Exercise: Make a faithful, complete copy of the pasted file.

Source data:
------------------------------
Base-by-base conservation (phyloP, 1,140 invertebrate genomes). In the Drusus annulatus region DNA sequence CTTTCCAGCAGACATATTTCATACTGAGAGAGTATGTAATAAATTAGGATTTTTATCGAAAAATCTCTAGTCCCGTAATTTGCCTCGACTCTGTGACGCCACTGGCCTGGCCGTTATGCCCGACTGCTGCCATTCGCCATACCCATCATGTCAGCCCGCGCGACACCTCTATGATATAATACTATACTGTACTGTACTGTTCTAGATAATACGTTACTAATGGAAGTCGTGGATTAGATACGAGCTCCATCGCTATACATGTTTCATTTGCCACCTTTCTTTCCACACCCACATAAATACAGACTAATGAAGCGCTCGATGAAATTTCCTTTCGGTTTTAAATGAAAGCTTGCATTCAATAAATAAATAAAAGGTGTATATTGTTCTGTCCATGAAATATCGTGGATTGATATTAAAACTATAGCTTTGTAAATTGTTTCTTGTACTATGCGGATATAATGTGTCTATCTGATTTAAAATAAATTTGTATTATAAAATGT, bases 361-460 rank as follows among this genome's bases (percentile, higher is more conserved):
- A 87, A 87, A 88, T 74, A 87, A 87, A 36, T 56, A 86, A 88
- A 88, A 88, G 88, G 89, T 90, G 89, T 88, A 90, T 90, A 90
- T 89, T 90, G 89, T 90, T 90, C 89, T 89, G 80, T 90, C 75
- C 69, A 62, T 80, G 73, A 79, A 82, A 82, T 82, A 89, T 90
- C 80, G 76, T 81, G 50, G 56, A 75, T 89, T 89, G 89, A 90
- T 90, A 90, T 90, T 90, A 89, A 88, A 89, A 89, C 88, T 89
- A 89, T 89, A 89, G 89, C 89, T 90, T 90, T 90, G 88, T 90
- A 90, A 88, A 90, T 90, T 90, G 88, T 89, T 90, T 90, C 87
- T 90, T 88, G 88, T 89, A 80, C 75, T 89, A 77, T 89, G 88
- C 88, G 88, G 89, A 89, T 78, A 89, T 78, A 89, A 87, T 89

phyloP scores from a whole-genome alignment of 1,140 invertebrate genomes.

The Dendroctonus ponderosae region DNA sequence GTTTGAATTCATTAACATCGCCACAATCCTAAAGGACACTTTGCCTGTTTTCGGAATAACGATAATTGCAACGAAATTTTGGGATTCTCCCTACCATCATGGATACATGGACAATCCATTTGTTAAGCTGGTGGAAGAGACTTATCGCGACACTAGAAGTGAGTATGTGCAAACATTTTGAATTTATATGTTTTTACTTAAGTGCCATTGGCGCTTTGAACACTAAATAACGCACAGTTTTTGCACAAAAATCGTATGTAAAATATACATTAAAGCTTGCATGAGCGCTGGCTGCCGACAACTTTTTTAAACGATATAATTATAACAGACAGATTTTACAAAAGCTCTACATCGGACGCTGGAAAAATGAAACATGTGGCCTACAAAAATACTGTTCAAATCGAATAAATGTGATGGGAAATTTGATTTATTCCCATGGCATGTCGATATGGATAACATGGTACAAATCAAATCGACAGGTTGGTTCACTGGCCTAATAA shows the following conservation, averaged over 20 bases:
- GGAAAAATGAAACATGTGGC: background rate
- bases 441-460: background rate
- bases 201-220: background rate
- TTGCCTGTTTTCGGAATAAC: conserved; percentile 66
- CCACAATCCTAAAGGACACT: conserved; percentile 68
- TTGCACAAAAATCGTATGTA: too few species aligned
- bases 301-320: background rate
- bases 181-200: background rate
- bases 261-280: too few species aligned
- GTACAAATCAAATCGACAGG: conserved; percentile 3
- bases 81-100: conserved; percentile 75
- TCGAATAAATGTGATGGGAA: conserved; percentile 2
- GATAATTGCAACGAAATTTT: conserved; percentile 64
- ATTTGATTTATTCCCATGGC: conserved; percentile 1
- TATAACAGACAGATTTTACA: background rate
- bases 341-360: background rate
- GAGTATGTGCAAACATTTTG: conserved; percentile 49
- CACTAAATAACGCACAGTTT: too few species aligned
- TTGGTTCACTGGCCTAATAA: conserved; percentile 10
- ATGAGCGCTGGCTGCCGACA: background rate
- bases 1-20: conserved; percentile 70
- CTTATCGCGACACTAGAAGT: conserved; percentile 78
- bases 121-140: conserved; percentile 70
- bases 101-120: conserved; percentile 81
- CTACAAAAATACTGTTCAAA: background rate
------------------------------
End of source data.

Base-by-base conservation (phyloP, 1,140 invertebrate genomes). In the Drusus annulatus region DNA sequence CTTTCCAGCAGACATATTTCATACTGAGAGAGTATGTAATAAATTAGGATTTTTATCGAAAAATCTCTAGTCCCGTAATTTGCCTCGACTCTGTGACGCCACTGGCCTGGCCGTTATGCCCGACTGCTGCCATTCGCCATACCCATCATGTCAGCCCGCGCGACACCTCTATGATATAATACTATACTGTACTGTACTGTTCTAGATAATACGTTACTAATGGAAGTCGTGGATTAGATACGAGCTCCATCGCTATACATGTTTCATTTGCCACCTTTCTTTCCACACCCACATAAATACAGACTAATGAAGCGCTCGATGAAATTTCCTTTCGGTTTTAAATGAAAGCTTGCATTCAATAAATAAATAAAAGGTGTATATTGTTCTGTCCATGAAATATCGTGGATTGATATTAAAACTATAGCTTTGTAAATTGTTTCTTGTACTATGCGGATATAATGTGTCTATCTGATTTAAAATAAATTTGTATTATAAAATGT, bases 361-460 rank as follows among this genome's bases (percentile, higher is more conserved):
- A 87, A 87, A 88, T 74, A 87, A 87, A 36, T 56, A 86, A 88
- A 88, A 88, G 88, G 89, T 90, G 89, T 88, A 90, T 90, A 90
- T 89, T 90, G 89, T 90, T 90, C 89, T 89, G 80, T 90, C 75
- C 69, A 62, T 80, G 73, A 79, A 82, A 82, T 82, A 89, T 90
- C 80, G 76, T 81, G 50, G 56, A 75, T 89, T 89, G 89, A 90
- T 90, A 90, T 90, T 90, A 89, A 88, A 89, A 89, C 88, T 89
- A 89, T 89, A 89, G 89, C 89, T 90, T 90, T 90, G 88, T 90
- A 90, A 88, A 90, T 90, T 90, G 88, T 89, T 90, T 90, C 87
- T 90, T 88, G 88, T 89, A 80, C 75, T 89, A 77, T 89, G 88
- C 88, G 88, G 89, A 89, T 78, A 89, T 78, A 89, A 87, T 89

phyloP scores from a whole-genome alignment of 1,140 invertebrate genomes.

The Dendroctonus ponderosae region DNA sequence GTTTGAATTCATTAACATCGCCACAATCCTAAAGGACACTTTGCCTGTTTTCGGAATAACGATAATTGCAACGAAATTTTGGGATTCTCCCTACCATCATGGATACATGGACAATCCATTTGTTAAGCTGGTGGAAGAGACTTATCGCGACACTAGAAGTGAGTATGTGCAAACATTTTGAATTTATATGTTTTTACTTAAGTGCCATTGGCGCTTTGAACACTAAATAACGCACAGTTTTTGCACAAAAATCGTATGTAAAATATACATTAAAGCTTGCATGAGCGCTGGCTGCCGACAACTTTTTTAAACGATATAATTATAACAGACAGATTTTACAAAAGCTCTACATCGGACGCTGGAAAAATGAAACATGTGGCCTACAAAAATACTGTTCAAATCGAATAAATGTGATGGGAAATTTGATTTATTCCCATGGCATGTCGATATGGATAACATGGTACAAATCAAATCGACAGGTTGGTTCACTGGCCTAATAA shows the following conservation, averaged over 20 bases:
- GGAAAAATGAAACATGTGGC: background rate
- bases 441-460: background rate
- bases 201-220: background rate
- TTGCCTGTTTTCGGAATAAC: conserved; percentile 66
- CCACAATCCTAAAGGACACT: conserved; percentile 68
- TTGCACAAAAATCGTATGTA: too few species aligned
- bases 301-320: background rate
- bases 181-200: background rate
- bases 261-280: too few species aligned
- GTACAAATCAAATCGACAGG: conserved; percentile 3
- bases 81-100: conserved; percentile 75
- TCGAATAAATGTGATGGGAA: conserved; percentile 2
- GATAATTGCAACGAAATTTT: conserved; percentile 64
- ATTTGATTTATTCCCATGGC: conserved; percentile 1
- TATAACAGACAGATTTTACA: background rate
- bases 341-360: background rate
- GAGTATGTGCAAACATTTTG: conserved; percentile 49
- CACTAAATAACGCACAGTTT: too few species aligned
- TTGGTTCACTGGCCTAATAA: conserved; percentile 10
- ATGAGCGCTGGCTGCCGACA: background rate
- bases 1-20: conserved; percentile 70
- CTTATCGCGACACTAGAAGT: conserved; percentile 78
- bases 121-140: conserved; percentile 70
- bases 101-120: conserved; percentile 81
- CTACAAAAATACTGTTCAAA: background rate